Fair Trade as a Butterfly Effect

Fair Trade is a global trade movement of making purchases from developing countries at sustainable prices which are higher than the common market price.

The main purpose of the movement is to share the benefits of trade more equally in order to support the weakest producers and prevent poverty and unemployment in poor countries.

It’s a very important alternative approach to conventional trade and helps to improve the lives and positions of people in underdeveloped countries.

How did Fair Trade start?

The Fair Trade movement was started by some small religious groups in the US in the late 1940s and then spread to bigger European organisations such as Oxfam UK in the 1950s.

In the beginning, it was just for coffee but today it can be used to trade a wide variety of goods such as fruits, vegetables, tea, honey, cacao, wine and other household goods.

Trade not aid

As we know, some charities in developed countries have been providing aid for developing countries for decades. This aid aims to help disadvantaged countries in which around 45% of the population are living below the poverty line.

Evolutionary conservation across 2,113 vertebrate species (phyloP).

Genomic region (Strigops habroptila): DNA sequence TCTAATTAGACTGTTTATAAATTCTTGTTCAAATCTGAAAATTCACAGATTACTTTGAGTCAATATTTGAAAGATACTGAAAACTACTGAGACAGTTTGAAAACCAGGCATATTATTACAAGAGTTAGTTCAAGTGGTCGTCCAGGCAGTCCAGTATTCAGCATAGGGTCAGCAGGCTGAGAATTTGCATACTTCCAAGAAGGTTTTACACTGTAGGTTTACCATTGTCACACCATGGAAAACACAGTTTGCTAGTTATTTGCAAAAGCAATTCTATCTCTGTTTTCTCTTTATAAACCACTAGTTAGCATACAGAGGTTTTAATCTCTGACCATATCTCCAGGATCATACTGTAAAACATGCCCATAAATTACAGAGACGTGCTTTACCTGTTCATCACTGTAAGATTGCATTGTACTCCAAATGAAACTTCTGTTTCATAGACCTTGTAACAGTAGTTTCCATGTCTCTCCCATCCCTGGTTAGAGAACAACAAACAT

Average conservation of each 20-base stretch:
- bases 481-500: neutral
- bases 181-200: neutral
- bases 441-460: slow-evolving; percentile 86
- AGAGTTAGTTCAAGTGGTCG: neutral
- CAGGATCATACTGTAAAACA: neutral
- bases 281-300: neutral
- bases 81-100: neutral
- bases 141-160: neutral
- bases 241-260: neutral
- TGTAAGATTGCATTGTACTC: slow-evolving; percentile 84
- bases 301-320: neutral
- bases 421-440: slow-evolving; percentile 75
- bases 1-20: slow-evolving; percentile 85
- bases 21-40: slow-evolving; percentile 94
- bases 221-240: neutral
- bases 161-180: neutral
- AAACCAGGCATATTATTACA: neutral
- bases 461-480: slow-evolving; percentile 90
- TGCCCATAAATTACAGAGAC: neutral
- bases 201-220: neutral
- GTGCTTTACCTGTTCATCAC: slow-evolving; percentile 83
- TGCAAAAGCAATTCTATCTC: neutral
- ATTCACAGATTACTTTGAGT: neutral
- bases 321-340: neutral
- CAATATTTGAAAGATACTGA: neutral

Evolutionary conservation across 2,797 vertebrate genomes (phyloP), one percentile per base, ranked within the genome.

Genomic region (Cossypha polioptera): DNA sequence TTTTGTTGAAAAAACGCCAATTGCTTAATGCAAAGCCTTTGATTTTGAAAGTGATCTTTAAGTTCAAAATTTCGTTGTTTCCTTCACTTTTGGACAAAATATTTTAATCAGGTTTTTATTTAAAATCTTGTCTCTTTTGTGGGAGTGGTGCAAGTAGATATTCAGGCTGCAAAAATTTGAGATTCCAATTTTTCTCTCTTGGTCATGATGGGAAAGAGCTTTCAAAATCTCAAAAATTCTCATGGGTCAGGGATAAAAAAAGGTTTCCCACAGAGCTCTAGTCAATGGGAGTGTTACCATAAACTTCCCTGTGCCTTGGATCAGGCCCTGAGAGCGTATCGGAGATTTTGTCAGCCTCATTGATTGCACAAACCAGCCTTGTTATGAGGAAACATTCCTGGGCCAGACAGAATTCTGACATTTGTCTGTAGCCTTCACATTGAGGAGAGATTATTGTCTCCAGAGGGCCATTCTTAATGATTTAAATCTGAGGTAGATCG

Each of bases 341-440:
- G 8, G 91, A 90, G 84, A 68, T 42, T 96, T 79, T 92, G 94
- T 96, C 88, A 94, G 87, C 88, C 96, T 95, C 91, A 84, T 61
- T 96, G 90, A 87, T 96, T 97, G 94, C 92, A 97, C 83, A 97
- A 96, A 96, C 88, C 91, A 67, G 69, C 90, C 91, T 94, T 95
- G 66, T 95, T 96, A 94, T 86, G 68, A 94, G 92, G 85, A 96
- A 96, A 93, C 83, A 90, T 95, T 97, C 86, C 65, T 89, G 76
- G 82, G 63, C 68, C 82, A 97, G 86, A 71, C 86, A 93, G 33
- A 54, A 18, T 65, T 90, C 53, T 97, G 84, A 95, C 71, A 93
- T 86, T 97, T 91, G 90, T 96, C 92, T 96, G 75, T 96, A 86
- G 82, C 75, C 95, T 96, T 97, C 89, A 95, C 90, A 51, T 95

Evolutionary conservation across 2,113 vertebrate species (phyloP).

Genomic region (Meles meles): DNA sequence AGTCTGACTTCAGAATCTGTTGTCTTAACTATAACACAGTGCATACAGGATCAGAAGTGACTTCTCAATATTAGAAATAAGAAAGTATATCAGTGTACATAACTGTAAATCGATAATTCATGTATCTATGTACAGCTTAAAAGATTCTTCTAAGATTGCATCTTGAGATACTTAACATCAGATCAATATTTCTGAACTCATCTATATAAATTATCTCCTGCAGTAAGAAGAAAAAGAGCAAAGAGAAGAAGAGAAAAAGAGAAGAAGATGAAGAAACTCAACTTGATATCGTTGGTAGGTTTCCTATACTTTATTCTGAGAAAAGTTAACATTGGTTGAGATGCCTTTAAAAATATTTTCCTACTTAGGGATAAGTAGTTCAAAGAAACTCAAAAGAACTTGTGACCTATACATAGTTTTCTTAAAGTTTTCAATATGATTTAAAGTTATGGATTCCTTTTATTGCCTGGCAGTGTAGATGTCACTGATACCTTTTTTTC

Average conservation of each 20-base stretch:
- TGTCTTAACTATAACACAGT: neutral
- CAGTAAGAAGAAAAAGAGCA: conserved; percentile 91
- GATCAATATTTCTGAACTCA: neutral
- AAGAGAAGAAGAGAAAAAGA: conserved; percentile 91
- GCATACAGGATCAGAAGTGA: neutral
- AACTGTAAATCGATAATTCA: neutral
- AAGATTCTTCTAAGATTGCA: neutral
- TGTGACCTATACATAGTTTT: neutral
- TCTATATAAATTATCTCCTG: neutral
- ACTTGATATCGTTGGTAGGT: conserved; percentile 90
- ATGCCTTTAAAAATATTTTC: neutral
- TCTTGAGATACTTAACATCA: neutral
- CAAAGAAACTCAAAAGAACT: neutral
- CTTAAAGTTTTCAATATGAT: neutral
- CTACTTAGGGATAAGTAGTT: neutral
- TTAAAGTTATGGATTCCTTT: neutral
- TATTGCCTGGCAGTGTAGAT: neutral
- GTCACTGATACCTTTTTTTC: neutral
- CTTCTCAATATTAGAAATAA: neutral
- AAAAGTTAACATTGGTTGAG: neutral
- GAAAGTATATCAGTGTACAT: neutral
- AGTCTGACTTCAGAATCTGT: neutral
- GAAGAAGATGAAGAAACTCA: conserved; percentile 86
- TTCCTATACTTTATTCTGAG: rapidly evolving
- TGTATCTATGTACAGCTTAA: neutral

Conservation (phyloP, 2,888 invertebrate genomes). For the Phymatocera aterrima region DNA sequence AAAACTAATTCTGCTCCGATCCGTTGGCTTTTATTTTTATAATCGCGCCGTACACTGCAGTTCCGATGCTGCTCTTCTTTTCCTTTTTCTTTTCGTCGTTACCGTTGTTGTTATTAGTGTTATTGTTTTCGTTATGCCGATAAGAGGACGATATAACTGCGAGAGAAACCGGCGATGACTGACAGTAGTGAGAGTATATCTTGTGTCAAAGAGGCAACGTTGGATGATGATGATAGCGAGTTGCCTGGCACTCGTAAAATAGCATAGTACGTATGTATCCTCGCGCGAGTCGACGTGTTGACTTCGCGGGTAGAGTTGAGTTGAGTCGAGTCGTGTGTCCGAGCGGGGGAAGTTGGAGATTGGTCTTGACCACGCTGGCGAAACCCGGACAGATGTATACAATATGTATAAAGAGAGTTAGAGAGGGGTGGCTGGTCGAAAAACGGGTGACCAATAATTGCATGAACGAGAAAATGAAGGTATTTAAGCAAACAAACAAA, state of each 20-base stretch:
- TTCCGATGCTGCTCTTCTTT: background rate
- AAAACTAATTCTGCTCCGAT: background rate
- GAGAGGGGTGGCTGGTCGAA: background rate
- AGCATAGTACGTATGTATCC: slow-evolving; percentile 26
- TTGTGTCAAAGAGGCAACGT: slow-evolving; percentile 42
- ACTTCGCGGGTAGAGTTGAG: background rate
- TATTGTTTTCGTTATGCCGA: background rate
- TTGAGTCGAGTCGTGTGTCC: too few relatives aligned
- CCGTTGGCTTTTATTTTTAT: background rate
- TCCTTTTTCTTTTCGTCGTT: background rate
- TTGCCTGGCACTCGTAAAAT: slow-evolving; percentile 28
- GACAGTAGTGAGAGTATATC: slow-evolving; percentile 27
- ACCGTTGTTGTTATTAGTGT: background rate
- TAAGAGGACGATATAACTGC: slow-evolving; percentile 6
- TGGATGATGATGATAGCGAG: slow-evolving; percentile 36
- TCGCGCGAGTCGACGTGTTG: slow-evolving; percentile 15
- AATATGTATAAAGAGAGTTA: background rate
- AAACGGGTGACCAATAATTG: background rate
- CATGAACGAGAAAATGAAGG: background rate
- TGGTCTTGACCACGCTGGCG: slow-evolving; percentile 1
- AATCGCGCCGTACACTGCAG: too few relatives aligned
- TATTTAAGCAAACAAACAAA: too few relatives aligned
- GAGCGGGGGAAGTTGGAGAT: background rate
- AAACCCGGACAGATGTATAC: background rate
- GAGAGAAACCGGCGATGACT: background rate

In fact, the reason for this kind of poverty is because of conventional trade: traders in developed countries are paying very low prices for products which are worth far more.

This type of trading is no longer sustainable. If people were paid reasonable wages, they could easily get by and wouldn't need to receive any aid. Therefore, the founders of this movement came up with the motto “trade not aid”.

The movement supports the idea of conscious consumption: it educates consumers and encourages them to become more ethical and to find out the conditions in which the products they buy have been produced.                             

The best quality is equality

We all live together on the same earth and have the rights to benefit equally from the goods of the world. We can choose Fair Trade products in order to change the trading system of today's world and to ensure better deals for farmers and to secure their children’s future.

I am sure that If we knew that the money that we spent on a cup of coffee allowed a mother to buy milk for her child in a poor country, it would make us so much happier while drinking it.

Happy World Fair Trade Day.
May 09, 2020 — Tufan Ulkebay